This debate on whether or not technology enhances learning is a very interesting one. I do think that Jocelyn, unfortunately, was fighting a losing battle because I do not think anyone could disagree with the fact that technology does help us improve teaching and learning (she did a great job though). I did like the point Logan made about technology being things such as whiteboards or pencils, and it doesn’t necessarily mean digital technology. I think the main issue is making sure we are using the RIGHT technologies and at the right time. We also need to make sure they are not becoming more of a distraction than an actual tool for enhancing learning. Just like Jocelyns article point out “technologies are without a doubt appropriate for certain cases, but a “reliance on these technologies may actually result in decreased student interest and participation, increased distraction, decreased classroom participation, and increased complexity of knowledge dissemination”. With that being said, when reading Logans article on the benefits of technology in schools, the one that really stood out to me was that it is engaging. As teachers we always want our students to be engaged and the fact is, almost every student is familiar with using technology, and so using it for learning is a great tool for engagement.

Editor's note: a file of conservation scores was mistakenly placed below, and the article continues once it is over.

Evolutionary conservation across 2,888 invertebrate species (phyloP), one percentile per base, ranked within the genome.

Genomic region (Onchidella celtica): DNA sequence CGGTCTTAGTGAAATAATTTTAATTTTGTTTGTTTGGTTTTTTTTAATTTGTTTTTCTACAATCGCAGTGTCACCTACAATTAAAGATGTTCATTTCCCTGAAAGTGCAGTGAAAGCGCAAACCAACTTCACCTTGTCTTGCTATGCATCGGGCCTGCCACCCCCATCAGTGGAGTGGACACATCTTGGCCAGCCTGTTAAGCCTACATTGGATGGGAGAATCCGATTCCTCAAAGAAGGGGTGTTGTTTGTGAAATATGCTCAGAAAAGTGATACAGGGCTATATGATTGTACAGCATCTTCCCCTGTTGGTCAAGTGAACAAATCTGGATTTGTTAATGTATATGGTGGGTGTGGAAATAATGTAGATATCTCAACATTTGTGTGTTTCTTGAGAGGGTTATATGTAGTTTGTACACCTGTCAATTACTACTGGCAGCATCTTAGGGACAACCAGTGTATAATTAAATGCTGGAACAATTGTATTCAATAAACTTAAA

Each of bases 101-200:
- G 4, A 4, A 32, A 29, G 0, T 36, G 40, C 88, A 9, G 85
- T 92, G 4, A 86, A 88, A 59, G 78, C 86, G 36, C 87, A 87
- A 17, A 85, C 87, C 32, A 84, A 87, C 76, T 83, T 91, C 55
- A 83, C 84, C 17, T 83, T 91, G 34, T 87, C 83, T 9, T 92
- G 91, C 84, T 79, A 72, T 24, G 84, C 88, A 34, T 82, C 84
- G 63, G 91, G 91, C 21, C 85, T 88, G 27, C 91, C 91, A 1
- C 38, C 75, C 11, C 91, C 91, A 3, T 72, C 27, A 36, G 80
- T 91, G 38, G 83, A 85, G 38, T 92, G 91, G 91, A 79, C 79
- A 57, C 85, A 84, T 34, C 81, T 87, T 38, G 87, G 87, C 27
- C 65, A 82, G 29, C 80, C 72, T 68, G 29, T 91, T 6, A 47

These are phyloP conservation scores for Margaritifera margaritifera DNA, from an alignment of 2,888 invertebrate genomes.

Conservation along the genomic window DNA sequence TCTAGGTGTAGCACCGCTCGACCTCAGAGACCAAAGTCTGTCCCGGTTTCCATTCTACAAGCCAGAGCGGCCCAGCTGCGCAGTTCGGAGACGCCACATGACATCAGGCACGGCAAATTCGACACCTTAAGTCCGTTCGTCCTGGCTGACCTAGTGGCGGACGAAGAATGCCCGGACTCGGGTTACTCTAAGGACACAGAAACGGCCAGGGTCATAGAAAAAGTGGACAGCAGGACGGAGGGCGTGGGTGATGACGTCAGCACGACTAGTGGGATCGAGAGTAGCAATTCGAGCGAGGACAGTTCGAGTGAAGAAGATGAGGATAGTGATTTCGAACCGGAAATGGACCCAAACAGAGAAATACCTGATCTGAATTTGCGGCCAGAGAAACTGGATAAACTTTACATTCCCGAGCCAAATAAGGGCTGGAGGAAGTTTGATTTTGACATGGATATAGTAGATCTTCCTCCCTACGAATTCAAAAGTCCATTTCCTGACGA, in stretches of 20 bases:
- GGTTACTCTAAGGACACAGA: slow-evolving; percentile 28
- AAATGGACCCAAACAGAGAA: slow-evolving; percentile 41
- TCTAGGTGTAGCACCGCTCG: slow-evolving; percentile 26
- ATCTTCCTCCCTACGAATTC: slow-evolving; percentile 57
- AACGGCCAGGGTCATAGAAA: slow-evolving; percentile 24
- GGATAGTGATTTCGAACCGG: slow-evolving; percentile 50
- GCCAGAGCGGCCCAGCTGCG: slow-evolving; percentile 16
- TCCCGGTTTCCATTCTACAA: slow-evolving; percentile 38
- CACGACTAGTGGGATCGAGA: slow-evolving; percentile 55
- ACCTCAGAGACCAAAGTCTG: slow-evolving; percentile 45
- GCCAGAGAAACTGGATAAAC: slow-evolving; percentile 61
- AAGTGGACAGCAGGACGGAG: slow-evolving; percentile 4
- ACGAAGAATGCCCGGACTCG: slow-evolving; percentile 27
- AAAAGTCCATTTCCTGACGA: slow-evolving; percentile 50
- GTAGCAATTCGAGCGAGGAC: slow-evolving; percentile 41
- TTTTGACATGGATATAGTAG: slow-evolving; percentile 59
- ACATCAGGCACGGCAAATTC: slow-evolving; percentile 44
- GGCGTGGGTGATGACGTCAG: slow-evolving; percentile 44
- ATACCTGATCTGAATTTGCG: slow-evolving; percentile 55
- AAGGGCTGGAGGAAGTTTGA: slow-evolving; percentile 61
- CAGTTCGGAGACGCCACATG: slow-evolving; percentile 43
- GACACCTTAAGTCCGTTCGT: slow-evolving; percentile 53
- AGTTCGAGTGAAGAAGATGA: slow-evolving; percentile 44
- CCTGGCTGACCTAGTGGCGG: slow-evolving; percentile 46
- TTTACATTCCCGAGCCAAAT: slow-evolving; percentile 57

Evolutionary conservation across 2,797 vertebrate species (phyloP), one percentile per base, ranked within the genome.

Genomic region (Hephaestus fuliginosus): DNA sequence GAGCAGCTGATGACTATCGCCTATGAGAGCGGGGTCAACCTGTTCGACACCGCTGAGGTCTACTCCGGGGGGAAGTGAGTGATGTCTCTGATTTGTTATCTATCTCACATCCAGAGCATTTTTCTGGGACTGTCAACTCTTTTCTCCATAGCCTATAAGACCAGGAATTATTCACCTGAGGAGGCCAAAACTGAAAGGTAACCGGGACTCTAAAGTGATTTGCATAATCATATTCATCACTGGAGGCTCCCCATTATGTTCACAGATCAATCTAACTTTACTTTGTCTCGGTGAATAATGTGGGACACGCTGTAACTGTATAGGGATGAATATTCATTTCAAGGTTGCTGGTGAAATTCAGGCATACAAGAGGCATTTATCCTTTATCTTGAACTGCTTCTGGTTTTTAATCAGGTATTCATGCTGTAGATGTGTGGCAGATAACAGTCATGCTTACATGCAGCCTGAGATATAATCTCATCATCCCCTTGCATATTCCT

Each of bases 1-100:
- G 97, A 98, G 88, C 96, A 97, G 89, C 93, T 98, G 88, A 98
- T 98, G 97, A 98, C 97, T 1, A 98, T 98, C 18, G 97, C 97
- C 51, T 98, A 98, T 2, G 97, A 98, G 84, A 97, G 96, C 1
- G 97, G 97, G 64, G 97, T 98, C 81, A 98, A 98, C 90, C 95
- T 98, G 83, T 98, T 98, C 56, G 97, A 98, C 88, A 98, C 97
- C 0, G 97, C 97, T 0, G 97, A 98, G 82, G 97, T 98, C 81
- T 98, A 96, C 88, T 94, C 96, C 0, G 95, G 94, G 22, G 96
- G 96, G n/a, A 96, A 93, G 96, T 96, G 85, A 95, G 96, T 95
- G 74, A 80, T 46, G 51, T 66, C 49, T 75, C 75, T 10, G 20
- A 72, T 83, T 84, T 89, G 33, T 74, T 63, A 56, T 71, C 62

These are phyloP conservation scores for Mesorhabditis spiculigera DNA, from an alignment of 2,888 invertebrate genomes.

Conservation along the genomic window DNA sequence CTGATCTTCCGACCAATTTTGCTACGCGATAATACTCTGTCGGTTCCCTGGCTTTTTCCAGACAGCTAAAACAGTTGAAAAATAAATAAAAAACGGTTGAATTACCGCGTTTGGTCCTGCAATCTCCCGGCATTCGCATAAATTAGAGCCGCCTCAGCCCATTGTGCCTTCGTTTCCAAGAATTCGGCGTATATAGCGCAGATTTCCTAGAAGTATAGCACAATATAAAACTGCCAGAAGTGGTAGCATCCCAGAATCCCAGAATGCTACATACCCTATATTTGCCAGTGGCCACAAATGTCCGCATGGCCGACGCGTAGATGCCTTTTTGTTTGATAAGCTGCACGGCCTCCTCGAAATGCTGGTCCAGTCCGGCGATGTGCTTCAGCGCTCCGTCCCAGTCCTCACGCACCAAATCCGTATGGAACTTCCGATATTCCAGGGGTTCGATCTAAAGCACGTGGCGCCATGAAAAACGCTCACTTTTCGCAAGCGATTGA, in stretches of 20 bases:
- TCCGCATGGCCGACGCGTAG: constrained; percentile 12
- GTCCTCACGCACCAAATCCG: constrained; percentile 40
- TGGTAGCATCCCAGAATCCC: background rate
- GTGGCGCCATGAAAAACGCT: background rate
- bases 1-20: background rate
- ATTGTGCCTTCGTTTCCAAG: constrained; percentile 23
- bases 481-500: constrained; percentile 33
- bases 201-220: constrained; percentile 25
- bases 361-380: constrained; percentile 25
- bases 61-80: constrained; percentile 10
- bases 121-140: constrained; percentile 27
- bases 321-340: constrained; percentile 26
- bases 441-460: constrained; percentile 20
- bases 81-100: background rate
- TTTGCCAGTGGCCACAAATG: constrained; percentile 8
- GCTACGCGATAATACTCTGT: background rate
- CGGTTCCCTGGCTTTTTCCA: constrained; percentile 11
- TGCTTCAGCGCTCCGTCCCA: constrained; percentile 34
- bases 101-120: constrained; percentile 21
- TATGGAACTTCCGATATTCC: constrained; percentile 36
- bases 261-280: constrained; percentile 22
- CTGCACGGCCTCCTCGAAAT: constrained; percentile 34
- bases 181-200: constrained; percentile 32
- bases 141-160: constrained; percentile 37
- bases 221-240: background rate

On the topic of teaching Google-able facts, I think both presenters made a lot of really great points, but I do believe that it still is important to do that. I liked the point that Sarah M made about what kinds of things we would need to ditch such as History, and just because students CAN Google something, doesn’t mean they will. Her article also points out the benefits an importance of memorization. As they put it “Knowing facts helps us to place other problems into context and access higher order thinking skills”. However, I do believe that learning WHY things the way they are in certain situations is more beneficial than just teaching students facts to memorize. As well, I do agree that IQ is not always the most important thing in life and that we do not spend enough time thinking about emotional intelligence EQ. In the end though, I just confused myself because technically everything is Google-able so I was not able to see where the line was or what we should or shouldn’t teach (and as I was typing this Jesse brought up the exact same argument). My brain hurts.